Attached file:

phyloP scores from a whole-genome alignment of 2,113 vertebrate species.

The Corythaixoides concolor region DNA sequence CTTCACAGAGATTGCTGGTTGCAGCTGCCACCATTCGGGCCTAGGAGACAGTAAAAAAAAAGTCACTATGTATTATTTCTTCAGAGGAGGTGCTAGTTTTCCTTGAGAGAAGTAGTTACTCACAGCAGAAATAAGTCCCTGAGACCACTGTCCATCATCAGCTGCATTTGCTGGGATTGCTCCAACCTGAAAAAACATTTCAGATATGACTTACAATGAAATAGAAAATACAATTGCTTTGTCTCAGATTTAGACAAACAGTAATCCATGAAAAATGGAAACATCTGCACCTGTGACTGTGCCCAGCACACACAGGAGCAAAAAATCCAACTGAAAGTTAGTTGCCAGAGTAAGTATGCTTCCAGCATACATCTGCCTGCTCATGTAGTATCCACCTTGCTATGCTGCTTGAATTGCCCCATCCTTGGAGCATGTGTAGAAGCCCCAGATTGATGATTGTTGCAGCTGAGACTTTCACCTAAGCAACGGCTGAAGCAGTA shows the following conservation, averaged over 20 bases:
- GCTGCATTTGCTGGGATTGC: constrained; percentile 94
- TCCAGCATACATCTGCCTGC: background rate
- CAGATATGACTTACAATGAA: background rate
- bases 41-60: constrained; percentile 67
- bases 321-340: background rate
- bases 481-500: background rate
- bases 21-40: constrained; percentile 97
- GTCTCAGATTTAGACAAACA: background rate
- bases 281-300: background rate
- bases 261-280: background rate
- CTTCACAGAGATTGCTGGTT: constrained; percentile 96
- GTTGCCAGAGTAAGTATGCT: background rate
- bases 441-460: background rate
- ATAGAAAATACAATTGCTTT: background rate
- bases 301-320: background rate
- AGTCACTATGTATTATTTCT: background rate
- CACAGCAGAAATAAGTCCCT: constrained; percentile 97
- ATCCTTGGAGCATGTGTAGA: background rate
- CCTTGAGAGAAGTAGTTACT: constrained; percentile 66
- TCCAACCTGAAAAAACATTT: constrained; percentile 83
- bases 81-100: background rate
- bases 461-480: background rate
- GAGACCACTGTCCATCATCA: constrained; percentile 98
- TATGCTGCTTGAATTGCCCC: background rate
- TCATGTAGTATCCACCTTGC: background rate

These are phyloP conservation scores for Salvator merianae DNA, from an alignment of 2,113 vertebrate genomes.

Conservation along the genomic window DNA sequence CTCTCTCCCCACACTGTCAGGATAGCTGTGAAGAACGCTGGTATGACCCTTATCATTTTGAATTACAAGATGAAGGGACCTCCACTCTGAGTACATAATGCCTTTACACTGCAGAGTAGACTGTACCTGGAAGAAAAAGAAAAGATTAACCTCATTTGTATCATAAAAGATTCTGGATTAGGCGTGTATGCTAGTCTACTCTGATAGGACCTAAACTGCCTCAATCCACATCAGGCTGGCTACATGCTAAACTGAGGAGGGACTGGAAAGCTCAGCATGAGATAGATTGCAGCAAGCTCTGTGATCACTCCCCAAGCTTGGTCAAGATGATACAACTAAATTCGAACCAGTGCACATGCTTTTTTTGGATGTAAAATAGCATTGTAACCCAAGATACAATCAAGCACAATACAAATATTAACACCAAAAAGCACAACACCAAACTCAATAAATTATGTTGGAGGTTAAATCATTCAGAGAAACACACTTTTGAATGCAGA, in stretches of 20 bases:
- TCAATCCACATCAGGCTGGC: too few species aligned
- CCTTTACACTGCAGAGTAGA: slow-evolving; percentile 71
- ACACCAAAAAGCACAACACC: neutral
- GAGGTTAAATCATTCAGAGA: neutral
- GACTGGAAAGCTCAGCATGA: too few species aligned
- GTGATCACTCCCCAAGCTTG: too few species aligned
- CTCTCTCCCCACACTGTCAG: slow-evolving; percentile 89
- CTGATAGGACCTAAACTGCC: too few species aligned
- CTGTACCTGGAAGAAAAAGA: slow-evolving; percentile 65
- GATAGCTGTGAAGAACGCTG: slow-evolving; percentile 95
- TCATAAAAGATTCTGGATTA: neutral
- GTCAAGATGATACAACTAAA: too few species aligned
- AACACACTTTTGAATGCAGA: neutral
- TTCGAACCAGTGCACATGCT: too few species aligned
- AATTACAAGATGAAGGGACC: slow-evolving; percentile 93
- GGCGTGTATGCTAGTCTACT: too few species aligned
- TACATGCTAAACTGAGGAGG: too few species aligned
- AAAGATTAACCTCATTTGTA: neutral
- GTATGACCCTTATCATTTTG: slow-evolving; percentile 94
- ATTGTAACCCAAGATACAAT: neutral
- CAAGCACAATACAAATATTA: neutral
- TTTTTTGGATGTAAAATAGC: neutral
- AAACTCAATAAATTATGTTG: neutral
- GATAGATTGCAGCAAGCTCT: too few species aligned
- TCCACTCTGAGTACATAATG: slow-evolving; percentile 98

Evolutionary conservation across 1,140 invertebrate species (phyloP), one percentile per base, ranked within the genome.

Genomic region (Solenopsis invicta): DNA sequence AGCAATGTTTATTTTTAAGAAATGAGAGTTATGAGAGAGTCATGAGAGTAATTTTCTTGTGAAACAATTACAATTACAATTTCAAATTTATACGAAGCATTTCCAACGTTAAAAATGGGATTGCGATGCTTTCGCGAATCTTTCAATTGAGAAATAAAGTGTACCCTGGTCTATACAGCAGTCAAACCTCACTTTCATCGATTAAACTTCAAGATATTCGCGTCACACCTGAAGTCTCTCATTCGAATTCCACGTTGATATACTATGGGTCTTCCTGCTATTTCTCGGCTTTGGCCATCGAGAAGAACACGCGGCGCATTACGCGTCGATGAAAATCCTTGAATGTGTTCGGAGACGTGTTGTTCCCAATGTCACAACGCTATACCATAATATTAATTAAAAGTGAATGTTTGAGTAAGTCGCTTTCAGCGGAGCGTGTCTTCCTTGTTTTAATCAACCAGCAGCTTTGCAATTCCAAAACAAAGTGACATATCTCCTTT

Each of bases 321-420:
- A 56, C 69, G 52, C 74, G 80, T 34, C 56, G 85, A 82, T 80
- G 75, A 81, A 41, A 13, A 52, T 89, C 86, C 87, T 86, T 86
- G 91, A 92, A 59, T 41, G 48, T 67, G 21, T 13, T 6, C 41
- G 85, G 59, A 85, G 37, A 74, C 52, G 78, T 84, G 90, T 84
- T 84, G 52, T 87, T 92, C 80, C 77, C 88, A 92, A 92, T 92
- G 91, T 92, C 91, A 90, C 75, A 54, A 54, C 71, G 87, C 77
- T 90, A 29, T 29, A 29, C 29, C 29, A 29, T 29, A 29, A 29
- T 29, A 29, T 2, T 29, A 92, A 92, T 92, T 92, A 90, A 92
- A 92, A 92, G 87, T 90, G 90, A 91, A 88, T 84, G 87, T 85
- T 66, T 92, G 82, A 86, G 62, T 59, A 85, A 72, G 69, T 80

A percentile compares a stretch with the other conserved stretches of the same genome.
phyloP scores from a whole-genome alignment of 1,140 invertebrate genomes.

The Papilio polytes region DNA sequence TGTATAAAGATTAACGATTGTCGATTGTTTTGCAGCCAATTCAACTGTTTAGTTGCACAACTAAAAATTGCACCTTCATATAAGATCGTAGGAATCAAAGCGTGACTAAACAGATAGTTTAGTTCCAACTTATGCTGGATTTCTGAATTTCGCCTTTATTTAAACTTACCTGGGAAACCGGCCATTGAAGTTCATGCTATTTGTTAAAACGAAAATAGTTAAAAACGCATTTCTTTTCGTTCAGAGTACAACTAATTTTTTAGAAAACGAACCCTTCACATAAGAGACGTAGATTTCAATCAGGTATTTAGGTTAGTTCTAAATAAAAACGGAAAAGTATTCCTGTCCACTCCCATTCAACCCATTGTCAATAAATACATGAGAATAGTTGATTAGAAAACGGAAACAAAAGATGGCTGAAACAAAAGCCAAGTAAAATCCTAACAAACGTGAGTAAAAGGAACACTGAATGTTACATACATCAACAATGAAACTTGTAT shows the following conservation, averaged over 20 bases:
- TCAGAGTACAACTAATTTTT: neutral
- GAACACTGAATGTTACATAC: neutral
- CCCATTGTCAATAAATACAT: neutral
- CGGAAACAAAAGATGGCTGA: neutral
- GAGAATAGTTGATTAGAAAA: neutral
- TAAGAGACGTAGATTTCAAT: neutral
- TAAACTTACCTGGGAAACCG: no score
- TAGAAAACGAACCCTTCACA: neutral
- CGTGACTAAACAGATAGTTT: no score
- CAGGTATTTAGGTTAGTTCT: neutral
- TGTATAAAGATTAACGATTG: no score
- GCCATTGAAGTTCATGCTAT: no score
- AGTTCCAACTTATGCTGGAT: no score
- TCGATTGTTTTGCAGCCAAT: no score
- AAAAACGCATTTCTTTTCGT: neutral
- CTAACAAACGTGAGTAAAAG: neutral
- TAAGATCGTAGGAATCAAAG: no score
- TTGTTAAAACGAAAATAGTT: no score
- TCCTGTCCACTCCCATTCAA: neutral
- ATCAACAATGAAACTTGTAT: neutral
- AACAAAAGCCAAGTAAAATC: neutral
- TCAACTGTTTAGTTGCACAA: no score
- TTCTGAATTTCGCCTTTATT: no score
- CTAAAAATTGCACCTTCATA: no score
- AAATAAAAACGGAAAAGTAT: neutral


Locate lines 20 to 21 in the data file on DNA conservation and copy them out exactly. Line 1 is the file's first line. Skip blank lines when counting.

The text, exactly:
- ATCCTTGGAGCATGTGTAGA: background rate
- CCTTGAGAGAAGTAGTTACT: constrained; percentile 66